The next generation of gay rights activists is coming on line.
Outraged by California voters’ ban on same-sex marriage, a new wave of advocates, shaken out of a generational apathy, have pushed to the forefront of the gay rights movement, using freshly minted grass-roots groups and embracing not only new technologies but also old-school methods like sit-ins and sickouts.
Matt Palazzolo, 23, a self-described “video artist-actor turned gay activist,” founded one group, Equal Roots Coalition, with a group of friends about 10 days ago. “I’d been focused on other things in my life,” Mr. Palazzolo said. “Then Nov. 4 happened, and it woke me up.”
Often young and politically inexperienced, the new campaigners include an unlikely set of leaders, among them a San Francisco chess teacher, a search-engine marketer from Seattle and a former contestant on “American Gladiators,” who jokingly suggested that he had become involved in the movement as a way of making up for his poor performance on the show.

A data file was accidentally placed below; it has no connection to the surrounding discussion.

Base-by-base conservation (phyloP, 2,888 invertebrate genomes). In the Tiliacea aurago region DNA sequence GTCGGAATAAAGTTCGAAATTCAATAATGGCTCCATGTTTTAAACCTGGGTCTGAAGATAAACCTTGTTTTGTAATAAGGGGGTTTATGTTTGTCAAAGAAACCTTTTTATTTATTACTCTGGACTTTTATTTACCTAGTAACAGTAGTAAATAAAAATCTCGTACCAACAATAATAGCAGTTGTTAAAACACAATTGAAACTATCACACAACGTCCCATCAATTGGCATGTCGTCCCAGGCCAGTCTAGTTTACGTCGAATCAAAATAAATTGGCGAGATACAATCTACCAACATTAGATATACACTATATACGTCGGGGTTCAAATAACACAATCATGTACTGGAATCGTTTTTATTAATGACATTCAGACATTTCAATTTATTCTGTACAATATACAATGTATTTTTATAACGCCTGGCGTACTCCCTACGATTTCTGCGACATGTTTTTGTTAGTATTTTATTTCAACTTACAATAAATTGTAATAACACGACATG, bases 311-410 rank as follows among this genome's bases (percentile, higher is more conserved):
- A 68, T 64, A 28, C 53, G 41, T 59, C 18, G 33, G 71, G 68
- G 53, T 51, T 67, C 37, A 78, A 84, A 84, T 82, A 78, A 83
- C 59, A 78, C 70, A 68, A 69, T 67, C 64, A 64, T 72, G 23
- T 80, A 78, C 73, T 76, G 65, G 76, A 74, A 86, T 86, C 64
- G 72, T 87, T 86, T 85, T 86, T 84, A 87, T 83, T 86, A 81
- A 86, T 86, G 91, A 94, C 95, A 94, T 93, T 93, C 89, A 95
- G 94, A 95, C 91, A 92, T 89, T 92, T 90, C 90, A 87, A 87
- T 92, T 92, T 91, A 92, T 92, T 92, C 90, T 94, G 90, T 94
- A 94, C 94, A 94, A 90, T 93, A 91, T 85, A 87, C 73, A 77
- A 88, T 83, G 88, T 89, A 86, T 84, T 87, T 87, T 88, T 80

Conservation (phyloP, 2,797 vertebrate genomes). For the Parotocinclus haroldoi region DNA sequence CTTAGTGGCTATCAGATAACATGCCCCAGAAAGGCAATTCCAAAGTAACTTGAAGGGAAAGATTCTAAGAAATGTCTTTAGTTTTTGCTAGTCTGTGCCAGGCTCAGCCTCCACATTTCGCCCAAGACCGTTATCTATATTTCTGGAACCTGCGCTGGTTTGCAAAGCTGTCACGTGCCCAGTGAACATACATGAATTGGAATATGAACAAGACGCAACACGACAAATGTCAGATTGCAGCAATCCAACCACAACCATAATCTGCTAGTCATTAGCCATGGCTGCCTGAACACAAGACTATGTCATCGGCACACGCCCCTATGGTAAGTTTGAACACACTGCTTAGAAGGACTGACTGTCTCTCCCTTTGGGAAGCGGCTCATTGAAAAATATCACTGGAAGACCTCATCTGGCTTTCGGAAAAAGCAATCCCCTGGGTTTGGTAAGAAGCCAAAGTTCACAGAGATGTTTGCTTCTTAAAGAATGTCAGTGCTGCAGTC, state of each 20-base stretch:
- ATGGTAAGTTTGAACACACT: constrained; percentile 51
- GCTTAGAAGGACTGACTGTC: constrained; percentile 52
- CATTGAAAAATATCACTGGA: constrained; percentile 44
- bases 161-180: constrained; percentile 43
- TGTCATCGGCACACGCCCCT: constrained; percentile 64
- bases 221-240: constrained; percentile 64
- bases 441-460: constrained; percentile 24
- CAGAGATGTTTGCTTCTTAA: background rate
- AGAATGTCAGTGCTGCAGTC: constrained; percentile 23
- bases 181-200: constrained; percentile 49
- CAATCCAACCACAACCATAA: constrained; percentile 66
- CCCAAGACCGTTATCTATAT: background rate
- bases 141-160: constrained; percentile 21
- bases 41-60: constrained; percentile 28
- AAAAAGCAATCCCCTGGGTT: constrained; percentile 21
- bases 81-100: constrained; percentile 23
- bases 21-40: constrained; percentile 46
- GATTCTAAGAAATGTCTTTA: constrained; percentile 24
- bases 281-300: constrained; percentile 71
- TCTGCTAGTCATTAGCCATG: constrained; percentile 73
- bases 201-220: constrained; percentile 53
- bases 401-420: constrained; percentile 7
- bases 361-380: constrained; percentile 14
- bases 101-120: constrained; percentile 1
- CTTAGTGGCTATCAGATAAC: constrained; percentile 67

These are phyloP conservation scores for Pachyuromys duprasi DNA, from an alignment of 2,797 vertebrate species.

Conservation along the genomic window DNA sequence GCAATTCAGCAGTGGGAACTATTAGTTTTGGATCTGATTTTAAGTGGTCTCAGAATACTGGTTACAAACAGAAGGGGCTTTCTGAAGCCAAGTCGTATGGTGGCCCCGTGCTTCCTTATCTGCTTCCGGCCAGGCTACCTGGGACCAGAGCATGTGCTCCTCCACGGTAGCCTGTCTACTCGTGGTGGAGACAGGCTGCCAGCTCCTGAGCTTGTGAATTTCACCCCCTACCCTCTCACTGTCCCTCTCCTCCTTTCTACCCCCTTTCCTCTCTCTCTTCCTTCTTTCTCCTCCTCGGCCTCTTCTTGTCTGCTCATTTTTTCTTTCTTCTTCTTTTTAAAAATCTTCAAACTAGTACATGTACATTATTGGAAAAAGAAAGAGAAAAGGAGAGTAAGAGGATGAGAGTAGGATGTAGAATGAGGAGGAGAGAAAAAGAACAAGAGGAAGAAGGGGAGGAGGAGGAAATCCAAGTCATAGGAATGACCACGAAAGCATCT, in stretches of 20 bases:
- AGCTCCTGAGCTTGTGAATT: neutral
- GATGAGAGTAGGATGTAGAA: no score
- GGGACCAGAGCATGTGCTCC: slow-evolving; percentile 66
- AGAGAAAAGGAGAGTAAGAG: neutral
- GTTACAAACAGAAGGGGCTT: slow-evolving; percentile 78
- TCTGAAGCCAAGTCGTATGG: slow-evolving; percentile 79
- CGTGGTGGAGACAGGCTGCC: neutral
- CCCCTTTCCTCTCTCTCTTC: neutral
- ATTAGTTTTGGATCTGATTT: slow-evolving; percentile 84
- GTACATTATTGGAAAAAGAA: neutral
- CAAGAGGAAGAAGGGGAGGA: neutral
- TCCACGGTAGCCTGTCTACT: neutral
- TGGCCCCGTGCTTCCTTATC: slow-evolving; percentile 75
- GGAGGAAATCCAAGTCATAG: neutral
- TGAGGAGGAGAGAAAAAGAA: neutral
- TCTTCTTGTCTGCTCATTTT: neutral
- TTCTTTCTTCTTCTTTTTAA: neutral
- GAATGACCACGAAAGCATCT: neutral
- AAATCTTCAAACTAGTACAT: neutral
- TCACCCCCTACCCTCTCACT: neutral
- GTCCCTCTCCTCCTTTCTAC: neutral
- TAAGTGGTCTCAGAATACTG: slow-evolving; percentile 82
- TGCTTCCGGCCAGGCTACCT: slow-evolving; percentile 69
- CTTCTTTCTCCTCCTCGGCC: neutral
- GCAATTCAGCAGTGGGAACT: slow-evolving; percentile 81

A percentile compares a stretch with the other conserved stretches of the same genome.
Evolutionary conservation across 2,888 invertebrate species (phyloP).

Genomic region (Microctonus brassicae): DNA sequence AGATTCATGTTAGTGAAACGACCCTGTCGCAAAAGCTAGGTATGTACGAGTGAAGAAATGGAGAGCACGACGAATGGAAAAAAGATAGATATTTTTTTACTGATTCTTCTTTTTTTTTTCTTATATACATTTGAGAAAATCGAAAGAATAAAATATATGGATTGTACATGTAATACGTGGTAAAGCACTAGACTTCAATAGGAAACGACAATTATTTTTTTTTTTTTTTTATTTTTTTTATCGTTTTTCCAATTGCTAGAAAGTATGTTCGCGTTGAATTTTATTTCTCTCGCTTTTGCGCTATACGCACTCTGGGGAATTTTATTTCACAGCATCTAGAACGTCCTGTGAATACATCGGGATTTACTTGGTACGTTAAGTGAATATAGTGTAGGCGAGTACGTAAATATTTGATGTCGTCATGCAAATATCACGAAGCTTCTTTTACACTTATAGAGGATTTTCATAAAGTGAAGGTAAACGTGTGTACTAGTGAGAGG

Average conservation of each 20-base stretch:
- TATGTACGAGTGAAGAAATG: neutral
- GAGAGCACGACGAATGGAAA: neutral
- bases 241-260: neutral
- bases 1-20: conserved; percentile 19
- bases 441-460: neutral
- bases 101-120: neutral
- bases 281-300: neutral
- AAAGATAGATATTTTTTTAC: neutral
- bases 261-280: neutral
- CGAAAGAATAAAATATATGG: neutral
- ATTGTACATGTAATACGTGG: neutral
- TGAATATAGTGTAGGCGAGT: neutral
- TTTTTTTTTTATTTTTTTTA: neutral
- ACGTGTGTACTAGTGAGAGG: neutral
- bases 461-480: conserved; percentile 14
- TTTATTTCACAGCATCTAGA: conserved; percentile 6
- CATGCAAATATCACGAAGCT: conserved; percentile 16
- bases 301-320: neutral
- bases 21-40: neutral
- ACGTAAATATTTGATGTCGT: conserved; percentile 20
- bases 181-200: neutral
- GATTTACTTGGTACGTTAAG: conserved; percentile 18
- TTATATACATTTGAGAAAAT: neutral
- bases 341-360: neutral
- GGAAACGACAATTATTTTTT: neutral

“We’re a gay couple in West Hollywood, neither of us involved in activism, but we just wanted to help,” said Sean Hetherington, 30, a stand-up comic who was the first openly gay contestant ever to do battle, however briefly, in the Gladiator Arena. “And we were amazed at what happened.”
Mr. Hetherington and his companion were among several people surprised by the strength of positive reaction after starting Web sites geared toward a demonstration planned for Wednesday, “Day Without a Gay.” Its organizers are asking gay rights supporters to avoid going to work by “calling in gay” and volunteering in the movement instead.
As noted yesterday, today is the “Day Without a Gay,” and while that idea may not exactly catch fire across the country, perhaps it took the passage of Prop 8 in California and Amendment 2 here in Florida to wake some people up. And perhaps it takes the outrage of writing the denial of equal rights into the states’ constitutions that gets more than just the members of the queer community to act.